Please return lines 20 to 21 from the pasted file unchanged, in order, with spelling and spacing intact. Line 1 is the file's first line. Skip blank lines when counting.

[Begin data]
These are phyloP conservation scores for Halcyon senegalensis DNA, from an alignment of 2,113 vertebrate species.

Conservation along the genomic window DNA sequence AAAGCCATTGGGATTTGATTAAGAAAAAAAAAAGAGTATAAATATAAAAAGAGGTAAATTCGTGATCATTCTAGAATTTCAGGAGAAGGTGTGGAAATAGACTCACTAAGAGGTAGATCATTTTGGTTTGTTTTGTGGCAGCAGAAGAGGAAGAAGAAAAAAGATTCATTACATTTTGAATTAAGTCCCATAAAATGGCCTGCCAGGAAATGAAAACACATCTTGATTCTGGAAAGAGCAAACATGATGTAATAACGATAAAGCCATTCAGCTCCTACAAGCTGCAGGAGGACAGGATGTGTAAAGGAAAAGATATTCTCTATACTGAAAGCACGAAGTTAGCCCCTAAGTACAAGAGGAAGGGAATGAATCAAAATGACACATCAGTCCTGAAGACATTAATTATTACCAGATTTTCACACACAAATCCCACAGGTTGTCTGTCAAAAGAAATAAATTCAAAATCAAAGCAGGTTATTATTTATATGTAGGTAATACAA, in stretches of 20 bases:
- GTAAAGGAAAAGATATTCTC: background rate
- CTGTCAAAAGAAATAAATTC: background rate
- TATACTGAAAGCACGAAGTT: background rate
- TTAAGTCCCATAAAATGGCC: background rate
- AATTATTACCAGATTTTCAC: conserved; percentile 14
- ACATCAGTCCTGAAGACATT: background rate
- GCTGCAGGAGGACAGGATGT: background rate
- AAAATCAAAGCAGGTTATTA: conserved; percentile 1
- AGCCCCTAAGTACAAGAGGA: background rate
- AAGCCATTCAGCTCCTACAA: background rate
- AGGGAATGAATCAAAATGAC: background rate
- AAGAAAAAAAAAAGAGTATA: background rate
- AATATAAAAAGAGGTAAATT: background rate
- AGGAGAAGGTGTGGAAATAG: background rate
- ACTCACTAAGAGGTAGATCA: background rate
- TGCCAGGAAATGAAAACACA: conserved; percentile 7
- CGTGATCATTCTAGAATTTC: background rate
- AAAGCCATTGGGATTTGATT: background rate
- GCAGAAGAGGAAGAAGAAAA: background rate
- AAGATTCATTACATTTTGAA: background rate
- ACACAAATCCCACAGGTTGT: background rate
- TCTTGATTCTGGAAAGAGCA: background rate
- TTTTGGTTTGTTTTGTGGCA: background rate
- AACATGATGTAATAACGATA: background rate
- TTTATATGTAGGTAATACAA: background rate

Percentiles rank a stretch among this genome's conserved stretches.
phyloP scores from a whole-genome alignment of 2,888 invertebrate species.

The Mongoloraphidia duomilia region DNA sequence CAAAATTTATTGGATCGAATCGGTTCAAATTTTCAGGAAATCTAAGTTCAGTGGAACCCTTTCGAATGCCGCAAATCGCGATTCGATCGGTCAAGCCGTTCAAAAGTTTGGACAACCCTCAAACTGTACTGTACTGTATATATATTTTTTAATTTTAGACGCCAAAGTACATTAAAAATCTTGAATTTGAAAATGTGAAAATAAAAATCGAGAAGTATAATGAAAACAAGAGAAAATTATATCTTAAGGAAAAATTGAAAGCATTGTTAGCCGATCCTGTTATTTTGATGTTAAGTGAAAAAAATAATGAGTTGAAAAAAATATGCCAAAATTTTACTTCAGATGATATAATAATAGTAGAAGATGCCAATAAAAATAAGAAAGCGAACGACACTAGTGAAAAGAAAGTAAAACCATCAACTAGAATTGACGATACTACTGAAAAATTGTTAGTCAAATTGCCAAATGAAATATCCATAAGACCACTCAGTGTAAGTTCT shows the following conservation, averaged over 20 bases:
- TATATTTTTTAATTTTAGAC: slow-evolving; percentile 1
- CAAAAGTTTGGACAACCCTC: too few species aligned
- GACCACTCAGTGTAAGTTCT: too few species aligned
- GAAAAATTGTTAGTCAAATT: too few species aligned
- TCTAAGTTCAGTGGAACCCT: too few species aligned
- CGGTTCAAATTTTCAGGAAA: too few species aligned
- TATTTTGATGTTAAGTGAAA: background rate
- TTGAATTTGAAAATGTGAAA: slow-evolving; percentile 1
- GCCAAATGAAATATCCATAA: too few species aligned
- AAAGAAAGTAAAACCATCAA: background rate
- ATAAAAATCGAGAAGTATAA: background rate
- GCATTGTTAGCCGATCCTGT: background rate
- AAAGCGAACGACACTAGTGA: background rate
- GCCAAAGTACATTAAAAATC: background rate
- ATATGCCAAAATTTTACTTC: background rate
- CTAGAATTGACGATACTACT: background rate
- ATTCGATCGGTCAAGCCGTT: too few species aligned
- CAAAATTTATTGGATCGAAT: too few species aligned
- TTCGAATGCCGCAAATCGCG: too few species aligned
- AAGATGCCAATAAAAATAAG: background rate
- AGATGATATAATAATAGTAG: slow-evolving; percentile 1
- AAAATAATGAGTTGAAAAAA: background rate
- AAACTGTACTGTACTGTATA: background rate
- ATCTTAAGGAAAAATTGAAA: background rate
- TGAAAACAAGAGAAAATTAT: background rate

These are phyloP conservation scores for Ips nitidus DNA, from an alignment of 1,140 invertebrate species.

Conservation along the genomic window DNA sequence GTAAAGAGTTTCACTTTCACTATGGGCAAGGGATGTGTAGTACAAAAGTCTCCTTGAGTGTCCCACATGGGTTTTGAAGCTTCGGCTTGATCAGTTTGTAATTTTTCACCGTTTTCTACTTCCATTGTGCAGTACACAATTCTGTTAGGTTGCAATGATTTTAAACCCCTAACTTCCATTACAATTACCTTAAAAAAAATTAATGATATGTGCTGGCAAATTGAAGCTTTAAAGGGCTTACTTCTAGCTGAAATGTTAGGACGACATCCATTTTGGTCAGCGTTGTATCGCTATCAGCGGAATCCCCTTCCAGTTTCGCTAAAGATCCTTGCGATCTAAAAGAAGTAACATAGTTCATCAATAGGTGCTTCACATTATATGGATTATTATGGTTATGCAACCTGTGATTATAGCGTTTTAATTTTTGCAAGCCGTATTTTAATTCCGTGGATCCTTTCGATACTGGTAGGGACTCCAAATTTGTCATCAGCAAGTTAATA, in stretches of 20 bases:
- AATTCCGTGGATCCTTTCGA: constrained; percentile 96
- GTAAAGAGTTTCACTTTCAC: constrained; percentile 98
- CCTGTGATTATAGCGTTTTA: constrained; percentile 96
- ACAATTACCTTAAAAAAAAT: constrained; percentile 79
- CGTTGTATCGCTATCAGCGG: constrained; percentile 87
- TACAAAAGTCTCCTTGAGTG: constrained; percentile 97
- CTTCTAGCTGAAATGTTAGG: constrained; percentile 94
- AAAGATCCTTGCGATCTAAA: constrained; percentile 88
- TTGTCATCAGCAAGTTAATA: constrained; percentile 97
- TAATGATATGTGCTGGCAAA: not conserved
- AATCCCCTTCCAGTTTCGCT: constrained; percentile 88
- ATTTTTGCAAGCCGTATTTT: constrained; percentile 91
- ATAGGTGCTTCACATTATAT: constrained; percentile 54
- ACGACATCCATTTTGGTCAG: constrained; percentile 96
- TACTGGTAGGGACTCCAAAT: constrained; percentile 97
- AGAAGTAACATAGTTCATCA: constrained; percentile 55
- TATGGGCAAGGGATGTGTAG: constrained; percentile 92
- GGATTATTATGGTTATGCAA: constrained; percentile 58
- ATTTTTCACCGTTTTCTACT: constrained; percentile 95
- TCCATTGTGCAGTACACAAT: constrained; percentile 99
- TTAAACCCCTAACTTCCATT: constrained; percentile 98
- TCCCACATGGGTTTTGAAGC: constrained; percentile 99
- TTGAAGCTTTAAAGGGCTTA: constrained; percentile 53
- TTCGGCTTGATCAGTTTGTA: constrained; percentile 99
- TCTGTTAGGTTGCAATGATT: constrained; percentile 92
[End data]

- AAAGCCATTGGGATTTGATT: background rate
- GCAGAAGAGGAAGAAGAAAA: background rate